The Federal Energy Regulatory Commission’s Office of Enforcement (“OE”) issued a white paper on effective trading compliance practices for companies under FERC’s jurisdiction trading in the natural gas and electric markets. These practices are aimed to help such companies prevent and identify manipulative practices. According to OE, the white paper is meant to supplement penalty guidelines issued by FERC in March 2010 that provide for a “substantial and transparent mitigation credit” for organizations subject to civil penalties that demonstrate they have an effective compliance program. The overarching element identified by OE as being part of an effective program is having a culture of compliance. Specific measures include hiring compliance personnel with a variety of experiences who understand applicable regulatory requirements and the company’s businesses; integrating compliance personnel into business units and empowering compliance personnel to succeed; and ensuring compliance personnel have adequate resources, including a sufficient number of qualified persons and technological resources to monitor trading, trader communications and compliance with internal controls. Background checks should be performed on traders as part of their recruitment and regularly thereafter. These checks should include reviews of a candidate’s compliance history. Also, a trader’s compensation should reflect adherence to compliance obligations. A firm should have regular training that is specific to the business and participation should be tracked; there should be express rules and restrictions; and trading activities and communications should consistently be monitored and compliance rules should be strictly enforced with all issues followed-up. Compliance rules should include a list of prohibited and approved trading activities, and special controls should be established around trading strategies involving related physical and financial positions. Finally, an environment should be fostered that encourages employees to discuss and report compliance concerns without fear of retribution, and a firm’s compliance program should be regularly assessed for effectiveness. Simultaneous with the issuance of its white paper on effective trading compliance practices, OE issued a white paper on anti-market manipulation enforcement practices since 2005.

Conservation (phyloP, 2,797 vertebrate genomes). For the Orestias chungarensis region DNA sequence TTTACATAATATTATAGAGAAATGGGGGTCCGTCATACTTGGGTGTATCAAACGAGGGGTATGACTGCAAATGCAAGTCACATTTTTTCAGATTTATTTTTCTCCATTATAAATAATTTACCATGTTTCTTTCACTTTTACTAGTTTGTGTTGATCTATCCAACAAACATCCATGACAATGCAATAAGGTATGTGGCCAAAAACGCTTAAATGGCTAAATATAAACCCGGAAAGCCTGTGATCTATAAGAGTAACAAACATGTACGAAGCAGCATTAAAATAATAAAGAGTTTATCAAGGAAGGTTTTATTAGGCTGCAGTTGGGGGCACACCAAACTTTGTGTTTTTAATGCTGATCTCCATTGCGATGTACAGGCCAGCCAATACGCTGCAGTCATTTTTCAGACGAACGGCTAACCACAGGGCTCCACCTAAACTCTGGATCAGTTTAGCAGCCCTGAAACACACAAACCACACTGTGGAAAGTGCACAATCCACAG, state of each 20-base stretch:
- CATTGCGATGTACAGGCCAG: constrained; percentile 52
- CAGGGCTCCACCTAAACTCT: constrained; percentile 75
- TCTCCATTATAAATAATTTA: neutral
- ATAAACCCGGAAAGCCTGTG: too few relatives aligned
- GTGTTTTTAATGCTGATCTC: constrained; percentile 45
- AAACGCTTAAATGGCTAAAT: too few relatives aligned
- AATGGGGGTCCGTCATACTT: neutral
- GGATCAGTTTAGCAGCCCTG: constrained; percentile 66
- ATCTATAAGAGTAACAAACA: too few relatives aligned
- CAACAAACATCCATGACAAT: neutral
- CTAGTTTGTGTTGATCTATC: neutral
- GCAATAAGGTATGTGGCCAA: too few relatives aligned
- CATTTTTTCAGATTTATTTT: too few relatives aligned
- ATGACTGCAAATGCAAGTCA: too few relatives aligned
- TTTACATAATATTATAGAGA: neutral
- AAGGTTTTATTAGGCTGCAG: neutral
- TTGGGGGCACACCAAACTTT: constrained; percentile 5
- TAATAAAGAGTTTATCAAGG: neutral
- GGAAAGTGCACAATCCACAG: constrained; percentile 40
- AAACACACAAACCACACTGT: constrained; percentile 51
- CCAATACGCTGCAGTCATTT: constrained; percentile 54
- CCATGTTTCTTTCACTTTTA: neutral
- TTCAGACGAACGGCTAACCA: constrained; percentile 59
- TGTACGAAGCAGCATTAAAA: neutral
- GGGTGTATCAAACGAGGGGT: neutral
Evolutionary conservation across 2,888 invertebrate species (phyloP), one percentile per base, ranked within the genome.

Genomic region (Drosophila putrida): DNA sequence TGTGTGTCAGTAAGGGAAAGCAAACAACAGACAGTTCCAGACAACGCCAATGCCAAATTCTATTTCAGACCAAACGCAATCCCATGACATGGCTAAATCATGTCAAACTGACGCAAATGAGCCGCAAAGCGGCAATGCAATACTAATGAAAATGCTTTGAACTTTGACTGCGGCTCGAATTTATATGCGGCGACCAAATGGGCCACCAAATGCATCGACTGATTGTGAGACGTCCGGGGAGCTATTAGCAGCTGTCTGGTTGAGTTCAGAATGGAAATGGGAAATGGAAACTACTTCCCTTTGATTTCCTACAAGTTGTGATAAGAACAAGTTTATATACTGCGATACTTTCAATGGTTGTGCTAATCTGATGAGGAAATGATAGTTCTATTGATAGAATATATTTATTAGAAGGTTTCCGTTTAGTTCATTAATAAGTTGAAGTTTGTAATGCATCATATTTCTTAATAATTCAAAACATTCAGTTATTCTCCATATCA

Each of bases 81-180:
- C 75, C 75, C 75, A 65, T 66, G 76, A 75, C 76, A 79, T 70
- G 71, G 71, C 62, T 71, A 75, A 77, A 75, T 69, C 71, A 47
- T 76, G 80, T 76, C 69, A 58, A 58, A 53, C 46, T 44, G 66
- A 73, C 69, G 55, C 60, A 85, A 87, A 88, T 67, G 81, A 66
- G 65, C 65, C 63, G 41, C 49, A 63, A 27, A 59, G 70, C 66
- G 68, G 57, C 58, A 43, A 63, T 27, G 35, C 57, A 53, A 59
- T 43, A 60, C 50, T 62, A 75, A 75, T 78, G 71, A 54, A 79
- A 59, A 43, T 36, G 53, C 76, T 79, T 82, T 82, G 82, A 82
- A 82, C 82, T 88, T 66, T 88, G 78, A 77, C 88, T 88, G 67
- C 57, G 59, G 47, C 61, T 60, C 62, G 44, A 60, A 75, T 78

My View: Although intended for firms under FERC’s jurisdiction trading in the natural gas and electric markets, staff’s Effective Energy Trading Compliance Practices white paper sets forth many standards for an effective compliance program that might be considered generically by firms under SEC, CFTC or other financial or banking regulator oversight. FERC staff has considered compliance in a holistic, practical way, as opposed to the check-the-box approach too often recommended these days by some regulators.